By Sofia Jesus
Macau-based photojournalist Gonçalo Lobo Pinheiro will be sharing, at the University of Macau, on March 9, at 11.30 am, his professional experience documenting a less exposed part of Macau: the lives of those in poverty.
“Macau is a very rich society, but, still, it has cases like these. Why?” he tells mART, noting it does not manner if those people are a small minority of the population.
The Portuguese photojournalist spent months visiting Caritas Macau’s Casa Corcel, a centre that welcomes homeless people in the city, or low-income individuals in need of support. “I went there during the day, at night, during the weekend…”
The project resulted in the work No Cárcere da Pobreza, a group of 15 photographs published last year in Portuguese newspaper Público’s P3.
As the photojournalist tells mART, it was not easy to earn the trust of those living in the centre or going there for a meal. Many refused to be photographed — in some cases, they did not even want to have their hands or feet captured by his lens. “And I respected them.” But others did.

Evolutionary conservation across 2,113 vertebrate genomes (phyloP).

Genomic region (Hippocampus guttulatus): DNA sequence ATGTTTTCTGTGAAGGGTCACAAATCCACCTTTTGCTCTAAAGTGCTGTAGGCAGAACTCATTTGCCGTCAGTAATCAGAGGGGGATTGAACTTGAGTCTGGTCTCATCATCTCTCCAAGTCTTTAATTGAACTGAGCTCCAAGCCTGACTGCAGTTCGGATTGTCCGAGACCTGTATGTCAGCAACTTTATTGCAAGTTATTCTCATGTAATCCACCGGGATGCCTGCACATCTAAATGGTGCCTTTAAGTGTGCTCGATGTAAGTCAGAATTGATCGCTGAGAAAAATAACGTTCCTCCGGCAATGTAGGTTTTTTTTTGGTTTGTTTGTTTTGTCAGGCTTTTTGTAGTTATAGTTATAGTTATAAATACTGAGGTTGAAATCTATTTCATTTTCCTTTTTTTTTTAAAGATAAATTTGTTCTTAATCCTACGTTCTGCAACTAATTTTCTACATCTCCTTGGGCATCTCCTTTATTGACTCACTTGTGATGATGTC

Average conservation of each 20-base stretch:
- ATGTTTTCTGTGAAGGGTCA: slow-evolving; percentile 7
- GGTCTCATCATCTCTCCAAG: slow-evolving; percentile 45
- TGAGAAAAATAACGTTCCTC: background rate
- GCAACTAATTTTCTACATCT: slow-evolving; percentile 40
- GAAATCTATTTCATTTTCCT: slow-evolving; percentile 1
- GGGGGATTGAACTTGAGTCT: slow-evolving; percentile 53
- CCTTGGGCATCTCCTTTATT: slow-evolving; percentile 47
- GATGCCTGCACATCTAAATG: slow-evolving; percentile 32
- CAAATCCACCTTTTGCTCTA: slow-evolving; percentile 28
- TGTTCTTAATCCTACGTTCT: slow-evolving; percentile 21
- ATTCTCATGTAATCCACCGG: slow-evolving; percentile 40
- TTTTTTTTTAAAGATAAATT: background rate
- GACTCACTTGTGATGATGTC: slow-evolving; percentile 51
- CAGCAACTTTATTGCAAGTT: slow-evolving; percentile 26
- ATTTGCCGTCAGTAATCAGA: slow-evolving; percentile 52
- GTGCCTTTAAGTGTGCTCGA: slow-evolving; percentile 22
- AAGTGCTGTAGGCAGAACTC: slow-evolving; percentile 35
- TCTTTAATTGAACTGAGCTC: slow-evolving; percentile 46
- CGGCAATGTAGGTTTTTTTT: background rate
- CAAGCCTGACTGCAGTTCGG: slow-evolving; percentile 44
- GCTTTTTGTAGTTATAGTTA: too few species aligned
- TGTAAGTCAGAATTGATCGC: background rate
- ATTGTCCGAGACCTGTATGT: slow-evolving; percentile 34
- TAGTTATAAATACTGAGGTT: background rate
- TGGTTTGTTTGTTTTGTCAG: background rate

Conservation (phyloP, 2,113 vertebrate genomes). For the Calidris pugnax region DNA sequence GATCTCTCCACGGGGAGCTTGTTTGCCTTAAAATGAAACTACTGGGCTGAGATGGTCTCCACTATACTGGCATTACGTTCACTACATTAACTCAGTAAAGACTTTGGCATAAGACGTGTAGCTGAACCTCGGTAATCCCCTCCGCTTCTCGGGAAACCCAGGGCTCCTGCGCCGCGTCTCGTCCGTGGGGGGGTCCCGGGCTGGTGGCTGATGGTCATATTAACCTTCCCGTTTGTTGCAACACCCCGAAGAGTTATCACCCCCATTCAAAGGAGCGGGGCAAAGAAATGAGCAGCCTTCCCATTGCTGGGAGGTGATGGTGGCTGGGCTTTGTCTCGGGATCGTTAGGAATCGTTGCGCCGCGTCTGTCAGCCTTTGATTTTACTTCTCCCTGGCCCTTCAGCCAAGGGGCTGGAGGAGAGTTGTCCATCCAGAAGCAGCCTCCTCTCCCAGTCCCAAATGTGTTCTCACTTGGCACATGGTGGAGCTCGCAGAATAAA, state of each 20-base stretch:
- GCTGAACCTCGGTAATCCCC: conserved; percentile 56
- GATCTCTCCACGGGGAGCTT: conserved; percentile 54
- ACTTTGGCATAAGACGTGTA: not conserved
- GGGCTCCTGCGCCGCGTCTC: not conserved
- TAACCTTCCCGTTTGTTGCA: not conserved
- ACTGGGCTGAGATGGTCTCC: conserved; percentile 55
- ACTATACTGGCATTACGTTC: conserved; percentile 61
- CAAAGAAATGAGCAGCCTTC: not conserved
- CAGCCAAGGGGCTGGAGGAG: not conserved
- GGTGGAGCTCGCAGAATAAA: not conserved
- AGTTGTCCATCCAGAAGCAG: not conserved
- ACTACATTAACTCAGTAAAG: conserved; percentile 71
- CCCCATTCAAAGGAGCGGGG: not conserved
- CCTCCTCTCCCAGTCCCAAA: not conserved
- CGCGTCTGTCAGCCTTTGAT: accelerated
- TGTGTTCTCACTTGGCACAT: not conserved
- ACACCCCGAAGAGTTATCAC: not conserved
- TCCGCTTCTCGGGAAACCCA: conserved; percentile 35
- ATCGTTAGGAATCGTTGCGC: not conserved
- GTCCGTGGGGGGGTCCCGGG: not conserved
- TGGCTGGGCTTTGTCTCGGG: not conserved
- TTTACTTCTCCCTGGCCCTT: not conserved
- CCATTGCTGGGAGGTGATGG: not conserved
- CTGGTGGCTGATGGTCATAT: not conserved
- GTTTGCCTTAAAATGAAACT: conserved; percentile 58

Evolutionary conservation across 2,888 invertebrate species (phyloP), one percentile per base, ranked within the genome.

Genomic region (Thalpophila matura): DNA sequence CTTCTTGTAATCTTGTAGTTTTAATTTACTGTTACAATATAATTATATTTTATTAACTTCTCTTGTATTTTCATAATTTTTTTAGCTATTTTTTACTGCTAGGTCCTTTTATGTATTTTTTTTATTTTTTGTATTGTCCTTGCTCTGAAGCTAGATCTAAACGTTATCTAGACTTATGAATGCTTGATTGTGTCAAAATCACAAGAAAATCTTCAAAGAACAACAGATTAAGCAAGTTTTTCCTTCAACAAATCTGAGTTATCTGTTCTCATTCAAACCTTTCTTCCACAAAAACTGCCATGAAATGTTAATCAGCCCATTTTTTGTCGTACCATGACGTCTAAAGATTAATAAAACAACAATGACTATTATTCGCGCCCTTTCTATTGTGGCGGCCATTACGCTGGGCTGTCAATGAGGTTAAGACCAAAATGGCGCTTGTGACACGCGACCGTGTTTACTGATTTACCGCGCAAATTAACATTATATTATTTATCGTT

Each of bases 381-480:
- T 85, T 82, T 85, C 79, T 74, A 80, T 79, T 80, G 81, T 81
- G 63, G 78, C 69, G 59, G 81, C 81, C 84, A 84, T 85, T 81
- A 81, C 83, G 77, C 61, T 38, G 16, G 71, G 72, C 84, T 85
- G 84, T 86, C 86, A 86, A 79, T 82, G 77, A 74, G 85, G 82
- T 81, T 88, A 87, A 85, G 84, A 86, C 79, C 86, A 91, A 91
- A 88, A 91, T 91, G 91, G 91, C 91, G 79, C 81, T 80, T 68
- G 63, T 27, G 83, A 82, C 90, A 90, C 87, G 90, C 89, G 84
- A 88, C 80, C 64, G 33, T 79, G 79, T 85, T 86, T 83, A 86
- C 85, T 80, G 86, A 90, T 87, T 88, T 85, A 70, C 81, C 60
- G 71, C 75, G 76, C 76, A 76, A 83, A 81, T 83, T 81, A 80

At the time he went to the field, there were 78 individuals attending the centre. Mr Pinheiro accompanied their meals, talked to them, showed them the pictures he took.
He felt “there was a need to show these people exist, that they have a voice”.
“Many had a wealthy past,” but eventually ended up at the centre, Mr Pinheiro explains. “There were people that had lost all hope, there were others that had plenty of it.” Some, he says, had been living in the centre just for a few months; others had been there for what seemed like a lifetime.
Documenting this reality in a prosperous city like Macau is something he believes to be of journalistic interest. “It is important to give voice to these people, to hear there stories. They deserve it.”
The photojournalist hopes to develop other works that can document different realities of Macau, many of which are seldom talked about, he says.
His sharing session next month at the University of Macau results from an initiative of the Department of Portuguese’s Language and Culture of Portuguese-speaking Countries course. The photojournalist hopes the session will be a place for exchanging views, including reflections on how issues such as poverty are usually perceived by Macau’s society.